Propecia Side Effects
I’ve had some opinions about how patients deal with their hair loss that haven’t always been popular. This is more of an issue since Propecia side effects have become more regularly discussed with time. The reasons why my opinion hasn’t always been popular is because I prefer to encourage people to use their brains and not simply rely on third party information and hearsay when it comes to their own long term hair restoration plans. The people that you read about or the people that you listen to aren’t having to deal with YOUR hair loss. YOU are. This isn't to say that Propecia side effects aren't real. They are and I know people that suffer from them. I'm convinced however that the degree to which Propecia side effects occur, from patient to patient, is greatly overblown.
When it comes to Propecia I’ve never been shy about the fact that I think people should consider it on it’s own merit. The facts are the facts and these facts show that Propecia side effects are not as common as anonymous internet posters will have us believe. The number of people that are affected by this medication is peanuts compared to the number of people that have not only zero side effects, or at worst tolerable side effects, but also have positive effects that help to slow or even stop their hair loss. It always surprises me that people are more than happy to get a hair transplant in a third world country half way around the world because it’s cheap but they aren’t even willing to at least consider trying a cheap medication that will prevent them from losing more hair AND potentially prevent them from having to have MORE hair transplant surgeries in the future.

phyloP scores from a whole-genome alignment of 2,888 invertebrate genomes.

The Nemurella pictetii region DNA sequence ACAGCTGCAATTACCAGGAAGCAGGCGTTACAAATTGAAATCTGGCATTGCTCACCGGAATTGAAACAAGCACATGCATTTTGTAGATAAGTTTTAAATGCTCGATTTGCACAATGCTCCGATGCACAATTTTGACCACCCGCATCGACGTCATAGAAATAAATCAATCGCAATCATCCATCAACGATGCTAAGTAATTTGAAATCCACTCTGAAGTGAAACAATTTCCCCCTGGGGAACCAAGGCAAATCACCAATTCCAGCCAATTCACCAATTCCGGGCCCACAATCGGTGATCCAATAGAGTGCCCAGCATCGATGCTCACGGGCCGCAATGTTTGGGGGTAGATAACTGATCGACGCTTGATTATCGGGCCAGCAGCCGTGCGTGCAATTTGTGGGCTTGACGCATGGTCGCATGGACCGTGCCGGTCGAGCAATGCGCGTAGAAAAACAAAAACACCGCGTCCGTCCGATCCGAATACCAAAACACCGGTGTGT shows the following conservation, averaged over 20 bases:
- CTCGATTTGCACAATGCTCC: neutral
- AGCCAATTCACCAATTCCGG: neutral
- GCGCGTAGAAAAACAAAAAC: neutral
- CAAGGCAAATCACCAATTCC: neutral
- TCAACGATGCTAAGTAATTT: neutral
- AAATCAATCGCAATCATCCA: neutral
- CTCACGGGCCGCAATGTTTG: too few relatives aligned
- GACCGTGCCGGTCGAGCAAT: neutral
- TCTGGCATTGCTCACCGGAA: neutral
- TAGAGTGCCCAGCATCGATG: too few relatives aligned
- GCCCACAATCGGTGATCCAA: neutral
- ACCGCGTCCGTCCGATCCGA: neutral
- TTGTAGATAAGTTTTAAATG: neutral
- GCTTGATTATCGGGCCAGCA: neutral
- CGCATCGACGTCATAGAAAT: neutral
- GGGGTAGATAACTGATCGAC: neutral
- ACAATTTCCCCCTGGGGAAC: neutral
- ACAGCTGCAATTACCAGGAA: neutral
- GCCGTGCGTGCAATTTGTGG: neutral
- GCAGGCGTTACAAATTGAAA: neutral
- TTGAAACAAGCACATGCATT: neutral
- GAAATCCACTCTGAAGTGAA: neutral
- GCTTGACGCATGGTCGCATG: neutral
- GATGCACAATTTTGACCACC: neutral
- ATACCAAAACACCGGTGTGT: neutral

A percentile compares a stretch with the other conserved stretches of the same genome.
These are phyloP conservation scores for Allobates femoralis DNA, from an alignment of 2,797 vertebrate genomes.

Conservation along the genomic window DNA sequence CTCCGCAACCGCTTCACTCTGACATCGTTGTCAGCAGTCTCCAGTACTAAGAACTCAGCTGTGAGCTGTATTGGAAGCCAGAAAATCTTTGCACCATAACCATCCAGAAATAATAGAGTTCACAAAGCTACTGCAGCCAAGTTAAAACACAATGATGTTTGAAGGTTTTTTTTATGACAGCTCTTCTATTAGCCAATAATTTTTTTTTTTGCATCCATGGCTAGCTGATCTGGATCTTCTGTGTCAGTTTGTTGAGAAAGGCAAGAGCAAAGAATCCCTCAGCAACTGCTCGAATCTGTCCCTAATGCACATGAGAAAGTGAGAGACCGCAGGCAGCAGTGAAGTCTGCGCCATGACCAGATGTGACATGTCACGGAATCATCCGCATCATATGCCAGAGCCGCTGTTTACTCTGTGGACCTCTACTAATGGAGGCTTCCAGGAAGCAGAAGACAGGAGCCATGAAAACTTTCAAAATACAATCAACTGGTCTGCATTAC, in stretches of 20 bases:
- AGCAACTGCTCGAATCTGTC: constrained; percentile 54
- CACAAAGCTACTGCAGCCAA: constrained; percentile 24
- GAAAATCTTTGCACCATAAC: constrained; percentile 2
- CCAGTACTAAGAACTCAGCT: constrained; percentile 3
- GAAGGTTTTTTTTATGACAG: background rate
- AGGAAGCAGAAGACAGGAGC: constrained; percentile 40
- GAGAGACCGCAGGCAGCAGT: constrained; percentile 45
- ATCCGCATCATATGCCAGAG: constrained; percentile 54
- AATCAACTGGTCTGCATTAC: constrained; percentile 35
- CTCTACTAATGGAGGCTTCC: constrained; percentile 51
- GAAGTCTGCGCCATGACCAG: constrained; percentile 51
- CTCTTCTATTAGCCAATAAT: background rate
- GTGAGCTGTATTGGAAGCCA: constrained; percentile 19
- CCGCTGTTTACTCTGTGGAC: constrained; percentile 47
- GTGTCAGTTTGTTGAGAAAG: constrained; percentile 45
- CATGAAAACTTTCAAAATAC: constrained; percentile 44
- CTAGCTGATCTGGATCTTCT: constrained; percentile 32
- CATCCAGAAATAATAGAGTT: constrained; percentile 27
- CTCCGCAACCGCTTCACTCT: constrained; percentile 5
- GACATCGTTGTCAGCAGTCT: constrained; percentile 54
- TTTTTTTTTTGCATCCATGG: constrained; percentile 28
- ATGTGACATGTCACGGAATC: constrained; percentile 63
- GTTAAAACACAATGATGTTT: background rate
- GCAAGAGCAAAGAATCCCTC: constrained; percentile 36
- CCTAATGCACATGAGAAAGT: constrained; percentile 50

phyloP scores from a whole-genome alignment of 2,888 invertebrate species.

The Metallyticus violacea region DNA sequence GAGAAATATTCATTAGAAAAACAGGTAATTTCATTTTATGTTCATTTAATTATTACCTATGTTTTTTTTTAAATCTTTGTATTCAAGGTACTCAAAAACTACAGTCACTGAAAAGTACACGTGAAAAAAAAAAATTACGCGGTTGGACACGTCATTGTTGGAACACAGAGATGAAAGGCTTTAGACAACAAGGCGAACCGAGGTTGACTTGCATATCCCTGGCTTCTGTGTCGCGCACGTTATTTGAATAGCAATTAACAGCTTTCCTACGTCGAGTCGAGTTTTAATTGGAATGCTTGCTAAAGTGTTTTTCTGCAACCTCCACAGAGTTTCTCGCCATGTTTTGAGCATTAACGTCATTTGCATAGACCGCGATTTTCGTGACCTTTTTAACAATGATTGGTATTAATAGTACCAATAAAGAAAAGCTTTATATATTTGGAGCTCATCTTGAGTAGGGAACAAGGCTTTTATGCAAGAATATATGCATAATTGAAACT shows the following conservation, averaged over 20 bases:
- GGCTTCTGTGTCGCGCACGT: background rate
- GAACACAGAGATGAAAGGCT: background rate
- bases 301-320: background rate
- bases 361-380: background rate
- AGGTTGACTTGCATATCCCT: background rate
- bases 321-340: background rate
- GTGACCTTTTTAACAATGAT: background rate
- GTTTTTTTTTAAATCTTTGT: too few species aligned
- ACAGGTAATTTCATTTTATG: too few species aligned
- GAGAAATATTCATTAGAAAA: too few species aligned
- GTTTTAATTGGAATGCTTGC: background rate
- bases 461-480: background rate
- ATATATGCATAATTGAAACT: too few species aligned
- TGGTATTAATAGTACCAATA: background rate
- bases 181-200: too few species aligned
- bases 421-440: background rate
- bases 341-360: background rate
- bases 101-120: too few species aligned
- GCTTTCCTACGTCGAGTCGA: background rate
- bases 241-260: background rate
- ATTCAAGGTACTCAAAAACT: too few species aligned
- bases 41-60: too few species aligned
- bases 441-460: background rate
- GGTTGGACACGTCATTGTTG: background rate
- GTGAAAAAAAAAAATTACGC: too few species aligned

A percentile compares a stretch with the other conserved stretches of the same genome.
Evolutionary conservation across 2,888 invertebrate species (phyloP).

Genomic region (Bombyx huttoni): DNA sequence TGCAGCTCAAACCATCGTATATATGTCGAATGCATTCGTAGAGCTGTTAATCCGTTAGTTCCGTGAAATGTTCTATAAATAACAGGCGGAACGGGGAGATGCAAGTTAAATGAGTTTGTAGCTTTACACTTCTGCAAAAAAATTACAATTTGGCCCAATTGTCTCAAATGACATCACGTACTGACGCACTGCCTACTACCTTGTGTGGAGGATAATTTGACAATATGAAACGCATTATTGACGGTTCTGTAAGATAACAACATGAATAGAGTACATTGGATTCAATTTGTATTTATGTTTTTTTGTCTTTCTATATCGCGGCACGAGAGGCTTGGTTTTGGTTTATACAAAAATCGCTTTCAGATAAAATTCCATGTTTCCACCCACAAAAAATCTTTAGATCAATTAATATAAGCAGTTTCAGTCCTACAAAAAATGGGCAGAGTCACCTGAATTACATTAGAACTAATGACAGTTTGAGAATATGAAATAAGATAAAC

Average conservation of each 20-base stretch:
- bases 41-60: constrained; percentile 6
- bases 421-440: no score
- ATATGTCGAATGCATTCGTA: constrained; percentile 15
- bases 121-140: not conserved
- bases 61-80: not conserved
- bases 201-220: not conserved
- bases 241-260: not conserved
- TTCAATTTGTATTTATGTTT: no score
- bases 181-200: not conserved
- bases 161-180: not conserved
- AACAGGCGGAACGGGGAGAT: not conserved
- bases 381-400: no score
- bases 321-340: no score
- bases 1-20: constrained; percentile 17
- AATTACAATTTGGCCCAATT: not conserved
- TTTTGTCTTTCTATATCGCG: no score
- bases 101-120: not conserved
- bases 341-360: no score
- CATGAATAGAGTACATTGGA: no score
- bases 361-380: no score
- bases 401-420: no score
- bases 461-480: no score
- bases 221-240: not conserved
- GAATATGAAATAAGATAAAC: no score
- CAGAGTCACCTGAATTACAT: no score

I felt it was time to discuss this issue in a more direct format so I put together this video discussing the realities of Propecia side effects, and hair transplant surgery.
I think this is a very important subject for people to understand. Without Propecia, or to a lesser extent Minoxidil, your hair loss is going to continue. There is no way around this and it WILL happen. A hair transplant isn’t going to fix that and at best it is simply a temporary band-aid. Unfortunately, you only have so many band-aids in a box and eventually you’ll run out but the need for more band-aids will continue. If you don’t understand the analogy I’m saying that once you have a hair transplant, and you aren’t taking medication to halt your hair loss, you’ll have to have more and more surgery.
That isn’t the way to plan your hair loss goals. Be smart, seriously consider all your options BEFORE you commit to surgery. Regardless of the procedure, FUSS or FUE, once you’re cut you’re cut and there is no going back. Ever.